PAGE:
Mumbai: In its centenary year, the Western India Football Association (WIFA), the governing body for the game in Maharashtra, has embarked on an ambitious programme of producing 5,000 coaches certified by the All India Football Federation over the next three years.

They, in turn, would train footballers at the grassroot level all over Maharashtra, a release from WIFA said.

There are currently 30 districts affiliated to WIFA, with more than 2000 clubs, 1500 school teams and around 500 college teams playing the sport. But there are only 55 qualified AFC (Asian Football Confederation) coaches.

The programme has been launched to bridge the huge disparity between the qualified coaches available and the football teams and players.

A pilot project of the Coach Education Programme for grassroot level, brainchild of WIFA CEO Henry Menezes, has been initiated in Maharashtra and on successful implementation it would then be taken to other states of India.

AIFF Director of Coaching, Gabriel Joseph, who will be conducting the programme, said that the Coach Education programme for grassroot level would be the first of its kind conducted by the federation.

"The pilot project will first create a pool of instructors from the available AFC 'A' and 'B' license holders in the state. Thereafter these instructors would be eligible to train coaches under them," Menezes said.

"In the next five years, we hope to see Maharashtra as one of the top football playing states in the country, for which we need a strong base from which to pick and choose.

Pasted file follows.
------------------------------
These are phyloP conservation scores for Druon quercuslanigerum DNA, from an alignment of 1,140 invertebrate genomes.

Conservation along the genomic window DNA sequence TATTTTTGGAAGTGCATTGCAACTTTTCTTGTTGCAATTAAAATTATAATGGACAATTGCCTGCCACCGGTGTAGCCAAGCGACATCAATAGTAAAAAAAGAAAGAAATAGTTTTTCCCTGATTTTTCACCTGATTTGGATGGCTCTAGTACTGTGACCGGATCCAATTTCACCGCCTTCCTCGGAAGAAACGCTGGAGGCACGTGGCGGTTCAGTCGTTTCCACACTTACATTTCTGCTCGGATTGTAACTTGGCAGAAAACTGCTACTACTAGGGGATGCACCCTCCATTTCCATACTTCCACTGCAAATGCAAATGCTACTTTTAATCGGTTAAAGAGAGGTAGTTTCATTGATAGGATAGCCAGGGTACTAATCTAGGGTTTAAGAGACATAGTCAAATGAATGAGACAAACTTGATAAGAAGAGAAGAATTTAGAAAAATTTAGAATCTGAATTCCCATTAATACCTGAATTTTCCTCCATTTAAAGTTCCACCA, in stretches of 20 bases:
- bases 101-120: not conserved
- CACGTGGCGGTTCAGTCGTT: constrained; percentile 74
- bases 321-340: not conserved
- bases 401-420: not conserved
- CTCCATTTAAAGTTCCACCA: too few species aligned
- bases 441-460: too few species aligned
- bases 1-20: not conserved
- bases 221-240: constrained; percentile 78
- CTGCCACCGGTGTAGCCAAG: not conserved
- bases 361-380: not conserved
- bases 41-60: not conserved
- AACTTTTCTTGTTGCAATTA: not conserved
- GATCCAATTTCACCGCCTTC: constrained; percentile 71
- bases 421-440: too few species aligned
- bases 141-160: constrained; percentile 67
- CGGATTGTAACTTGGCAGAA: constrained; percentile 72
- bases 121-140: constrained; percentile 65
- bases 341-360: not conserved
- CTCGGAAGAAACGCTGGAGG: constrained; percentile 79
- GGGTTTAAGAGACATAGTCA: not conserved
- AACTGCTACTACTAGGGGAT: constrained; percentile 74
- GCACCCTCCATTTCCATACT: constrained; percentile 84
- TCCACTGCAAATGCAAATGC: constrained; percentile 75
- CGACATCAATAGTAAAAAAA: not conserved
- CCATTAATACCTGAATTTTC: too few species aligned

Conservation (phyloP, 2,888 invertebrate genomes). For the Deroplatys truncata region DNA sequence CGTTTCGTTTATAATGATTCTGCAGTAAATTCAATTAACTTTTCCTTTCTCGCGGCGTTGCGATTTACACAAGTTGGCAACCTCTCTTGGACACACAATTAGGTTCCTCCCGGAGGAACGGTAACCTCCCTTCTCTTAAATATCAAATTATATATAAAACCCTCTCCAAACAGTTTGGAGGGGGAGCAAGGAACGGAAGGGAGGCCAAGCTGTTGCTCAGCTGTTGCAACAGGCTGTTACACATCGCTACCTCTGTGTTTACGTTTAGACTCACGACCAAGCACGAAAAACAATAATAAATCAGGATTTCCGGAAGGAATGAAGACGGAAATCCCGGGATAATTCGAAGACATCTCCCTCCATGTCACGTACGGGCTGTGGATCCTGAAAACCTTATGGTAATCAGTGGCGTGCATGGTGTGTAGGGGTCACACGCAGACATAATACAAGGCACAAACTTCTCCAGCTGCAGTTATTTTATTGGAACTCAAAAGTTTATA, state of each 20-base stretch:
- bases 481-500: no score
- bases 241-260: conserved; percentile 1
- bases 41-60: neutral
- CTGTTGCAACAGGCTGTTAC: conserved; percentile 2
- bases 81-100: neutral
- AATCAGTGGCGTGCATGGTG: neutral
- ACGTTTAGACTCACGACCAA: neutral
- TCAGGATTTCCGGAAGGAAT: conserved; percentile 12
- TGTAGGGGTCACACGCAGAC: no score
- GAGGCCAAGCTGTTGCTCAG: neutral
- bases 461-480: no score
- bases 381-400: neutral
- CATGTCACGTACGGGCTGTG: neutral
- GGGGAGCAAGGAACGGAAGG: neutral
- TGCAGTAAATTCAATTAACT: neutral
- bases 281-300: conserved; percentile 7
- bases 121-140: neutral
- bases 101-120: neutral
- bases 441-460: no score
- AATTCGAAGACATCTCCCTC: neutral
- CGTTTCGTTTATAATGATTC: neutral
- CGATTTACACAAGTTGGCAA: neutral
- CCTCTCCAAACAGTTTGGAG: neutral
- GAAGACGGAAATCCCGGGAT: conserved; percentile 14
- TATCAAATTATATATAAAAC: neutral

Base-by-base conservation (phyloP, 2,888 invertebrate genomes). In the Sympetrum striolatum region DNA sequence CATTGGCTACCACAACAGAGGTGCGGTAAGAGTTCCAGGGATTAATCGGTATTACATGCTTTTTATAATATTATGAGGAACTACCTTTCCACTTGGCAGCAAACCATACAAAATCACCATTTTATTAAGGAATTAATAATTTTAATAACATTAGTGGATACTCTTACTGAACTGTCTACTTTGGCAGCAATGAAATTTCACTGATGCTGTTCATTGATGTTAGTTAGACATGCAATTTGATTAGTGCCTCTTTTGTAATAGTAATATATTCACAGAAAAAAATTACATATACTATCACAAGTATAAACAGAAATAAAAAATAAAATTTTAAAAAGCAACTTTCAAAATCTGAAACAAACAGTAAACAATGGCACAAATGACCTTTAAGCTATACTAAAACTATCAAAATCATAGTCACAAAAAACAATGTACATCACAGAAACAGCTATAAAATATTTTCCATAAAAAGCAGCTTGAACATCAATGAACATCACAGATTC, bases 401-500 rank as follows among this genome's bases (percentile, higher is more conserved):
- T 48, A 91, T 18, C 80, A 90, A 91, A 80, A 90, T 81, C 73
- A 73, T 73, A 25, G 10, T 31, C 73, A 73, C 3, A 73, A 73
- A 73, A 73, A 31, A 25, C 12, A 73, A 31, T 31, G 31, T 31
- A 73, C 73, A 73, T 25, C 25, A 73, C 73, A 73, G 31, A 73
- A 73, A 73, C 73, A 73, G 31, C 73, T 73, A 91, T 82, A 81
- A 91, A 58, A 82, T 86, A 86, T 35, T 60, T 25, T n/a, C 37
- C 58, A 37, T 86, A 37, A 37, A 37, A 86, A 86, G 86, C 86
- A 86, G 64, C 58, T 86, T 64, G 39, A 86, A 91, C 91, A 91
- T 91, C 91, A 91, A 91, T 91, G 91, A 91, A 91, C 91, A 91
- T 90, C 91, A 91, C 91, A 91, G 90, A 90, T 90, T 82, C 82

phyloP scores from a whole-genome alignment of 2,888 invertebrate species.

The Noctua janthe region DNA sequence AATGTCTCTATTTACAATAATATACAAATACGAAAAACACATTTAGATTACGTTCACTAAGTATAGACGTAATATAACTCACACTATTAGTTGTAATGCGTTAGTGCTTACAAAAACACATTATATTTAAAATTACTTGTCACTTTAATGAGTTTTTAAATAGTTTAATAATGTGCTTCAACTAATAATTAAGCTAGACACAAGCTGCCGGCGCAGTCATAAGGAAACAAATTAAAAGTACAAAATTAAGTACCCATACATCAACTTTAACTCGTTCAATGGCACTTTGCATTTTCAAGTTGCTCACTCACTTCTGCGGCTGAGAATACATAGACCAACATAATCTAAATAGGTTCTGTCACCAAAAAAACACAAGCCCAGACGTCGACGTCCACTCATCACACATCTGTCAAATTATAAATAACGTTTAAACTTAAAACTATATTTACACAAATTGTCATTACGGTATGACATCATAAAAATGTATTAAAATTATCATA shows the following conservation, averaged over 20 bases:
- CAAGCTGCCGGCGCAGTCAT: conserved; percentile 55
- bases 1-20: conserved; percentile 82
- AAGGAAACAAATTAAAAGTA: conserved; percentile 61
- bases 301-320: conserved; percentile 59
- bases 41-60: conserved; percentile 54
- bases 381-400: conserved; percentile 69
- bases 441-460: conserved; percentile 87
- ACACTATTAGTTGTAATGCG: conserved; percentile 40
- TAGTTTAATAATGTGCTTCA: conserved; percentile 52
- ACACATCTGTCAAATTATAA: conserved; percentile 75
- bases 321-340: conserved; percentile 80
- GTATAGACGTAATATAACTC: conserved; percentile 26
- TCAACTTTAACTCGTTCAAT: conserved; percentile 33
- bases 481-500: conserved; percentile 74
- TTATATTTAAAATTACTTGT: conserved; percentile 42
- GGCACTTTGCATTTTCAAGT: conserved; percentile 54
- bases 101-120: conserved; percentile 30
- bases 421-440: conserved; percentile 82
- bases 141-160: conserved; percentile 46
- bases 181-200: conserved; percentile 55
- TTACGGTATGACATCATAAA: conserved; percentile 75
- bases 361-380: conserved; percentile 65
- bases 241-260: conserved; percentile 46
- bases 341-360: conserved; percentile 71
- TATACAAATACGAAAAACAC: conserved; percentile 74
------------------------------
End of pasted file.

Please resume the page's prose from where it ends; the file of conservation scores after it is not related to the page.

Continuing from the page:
"This pilot project will help unearth quality coaches from among former players of repute, who would be then used to train youngsters at the grassroot level," he added.

He also said that this project would help in creating uniformity in the coaching methods.

"This project will also ensure that there will be uniformity in the coaching methods and standards used at the grassroot level with periodic reviews and evaluations of the systems, being used," said the former India goalkeeper.

Menezes felt that most of the coaches at the grassroot level were untrained, which is a matter of concern as it hinders the progress of footballers as compared to the metros and bigger centres.

The AIFF-certified coaches coming out of this programme would ensure that the same coaching methods and systems would be available to football players in all districts of the state, according to the WIFA CEO.

(Agencies)